What’s the solution?


Whats The Solution Narrow

We love working with clients to find solutions. Whether that’s through running workshops, undertaking research, holding stakeholder interviews or creating inspiring strategies. We find solutions to problems that need to be solved. Solutions to step into opportunities that present themselves. And solutions that in the fundraising sector enable us to raise more money to support our brilliant causes.

In order to be equipped to maximise the opportunity, it’s important to have fully understood the challenge that is being faced. Hitting that ‘aha’ moment in problem solving is all about understanding: what are we here to do? Everything falls from that understanding but there’s a vital step that comes beforehand to reach the ‘aha’ moment. Understanding the root cause of the problem or opportunity.

So how do we make sure we’re focusing our efforts on the right area? To do this, it’s really important to make sure we’ve analysed the problem properly and understood what the root cause of the challenge is. The same works for opportunities – it’s important to make sure we understand the core of the opportunity rather than seeing it at the surface level.

Ready to dive in? Our guide below offers our approach to problem solving.

Getting to the heart of the problem

To ensure that you’re solving the right problem, use our helpful step by step guide to get to the heart of what needs to be addressed. The first question to answer is ‘how do we know this is a problem or an opportunity’? Ask yourself ‘is this based on an assumption or data’? And then to follow up – ‘what caused this in the first instance’? Asking these questions will start to narrow down the channels you need to explore to solve the problem properly.

Root cause analysis

Understanding the root cause of a problem is about treating the cause rather than the symptoms. Too often with problem solving and opportunity spotting, analysis stays at a top line level and if the symptoms are treated rather than the root cause, it may be that a solution is being designed for a problem that has been incorrectly identified. It’s important not to skip this step!

When we delve deeper into understanding the root of the problem, we make sure that any future solutions fit our actual needs. This can be challenging work. It can be easy to face a simple symptom that can be managed with a quick win, but if there’s an underlying problem not being looked at, it will continue to affect your progress.

Tools to help define the issue
  • Asking why: One of the easiest tools to use is simply asking why. Pop yourself in the shoes of an inquisitive toddler and ask ‘why’ over and over until you run out of answers. That will be the point that you uncover the root of the problem. This can take many layers of enquiry so keep asking and pushing until you have truly defined the issue.
  • Fishbone diagram: If you’re trying to look at the component parts of a problem then Ishikawa’s fish diagram can help look at the various causes that contribute to an overall issue. This is particularly helpful for complex and layered issues, perhaps the kind that a cross organisational strategy aims to address.
  • Iceberg analysis: Treating the problem like an iceberg can also help you to understand what is happening on a surface level and what is going on underneath. Looking at what people can see as the tip of the iceberg and what sits below the surface as the root cause can offer a different perspective on approaching your problem.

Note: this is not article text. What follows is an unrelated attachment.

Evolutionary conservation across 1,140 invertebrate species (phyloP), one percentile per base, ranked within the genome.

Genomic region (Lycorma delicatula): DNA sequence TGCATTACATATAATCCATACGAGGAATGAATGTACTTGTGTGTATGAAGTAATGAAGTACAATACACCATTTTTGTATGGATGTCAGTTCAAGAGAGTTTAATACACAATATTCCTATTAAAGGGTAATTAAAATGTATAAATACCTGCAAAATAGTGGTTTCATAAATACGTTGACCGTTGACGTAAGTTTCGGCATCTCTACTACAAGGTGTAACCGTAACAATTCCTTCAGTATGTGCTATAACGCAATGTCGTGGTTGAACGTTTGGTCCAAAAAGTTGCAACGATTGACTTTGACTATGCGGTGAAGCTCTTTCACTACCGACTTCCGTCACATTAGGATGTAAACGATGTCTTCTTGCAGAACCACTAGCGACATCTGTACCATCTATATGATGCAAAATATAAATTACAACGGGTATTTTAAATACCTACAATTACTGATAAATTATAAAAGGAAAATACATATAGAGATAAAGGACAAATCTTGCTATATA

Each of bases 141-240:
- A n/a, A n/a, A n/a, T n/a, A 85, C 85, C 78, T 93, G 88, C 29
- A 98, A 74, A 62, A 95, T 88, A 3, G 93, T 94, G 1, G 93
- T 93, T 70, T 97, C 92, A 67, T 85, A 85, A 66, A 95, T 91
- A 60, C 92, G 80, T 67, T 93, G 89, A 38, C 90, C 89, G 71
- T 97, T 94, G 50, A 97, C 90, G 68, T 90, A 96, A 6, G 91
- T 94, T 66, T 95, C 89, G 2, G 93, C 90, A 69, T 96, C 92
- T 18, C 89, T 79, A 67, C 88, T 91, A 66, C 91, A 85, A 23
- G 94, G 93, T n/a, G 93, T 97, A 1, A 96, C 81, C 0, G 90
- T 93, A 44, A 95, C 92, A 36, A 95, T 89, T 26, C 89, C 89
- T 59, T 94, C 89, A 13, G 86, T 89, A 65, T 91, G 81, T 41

Create a problem statement

Being able to define the problem or opportunity in a single statement can be helpful and ensures focus when it comes to designing solutions. A problem statement should be able to easily quantify the problem so that all team members involved know the root cause and are aligned in understanding. A problem statement should be simple and direct and be able to address the heart of the issue in hand. If you’re struggling to define your problem statement this may be a sign that the root cause problem isn’t being addressed.

Explore potential solutions

Once your problem or opportunity has been properly identified and understood at its core, designing solutions becomes easier. Writing a goal statement as the opposite of your problem statement will create a path from where you currently are to where you need to be. Creating solutions can be an inclusive way to bring teams together, offering them the problem statement and goal statement and running a workshop to see what solutions might fit between the two. Creating solutions through a brainstorming or brainwriting exercise offers lot of options for what needs to happen next.

Some of these options will be no brainers and some options might feel a little high risk. Categorising your solutions will help you decide which ones are desirable and address the right cause. Understanding how these can be implemented with your budget and resources will lead you to the next steps to take to solve the problem or move forwards into the opportunity.

How do we keep this solution in place?

Once you have gone through these steps, the outcome should be one or a series of solutions to put in place to address the problem you’ve identified. At this point it can be easy to take your foot off the pedal and allow the solution to take care of itself. However, putting some extra checks and measures in at this point will ensure that the solution you have devised will continue to be effective and make sure the original problem doesn’t come back. Think about who is responsible for managing the solution and how to measure its impact as it is delivered.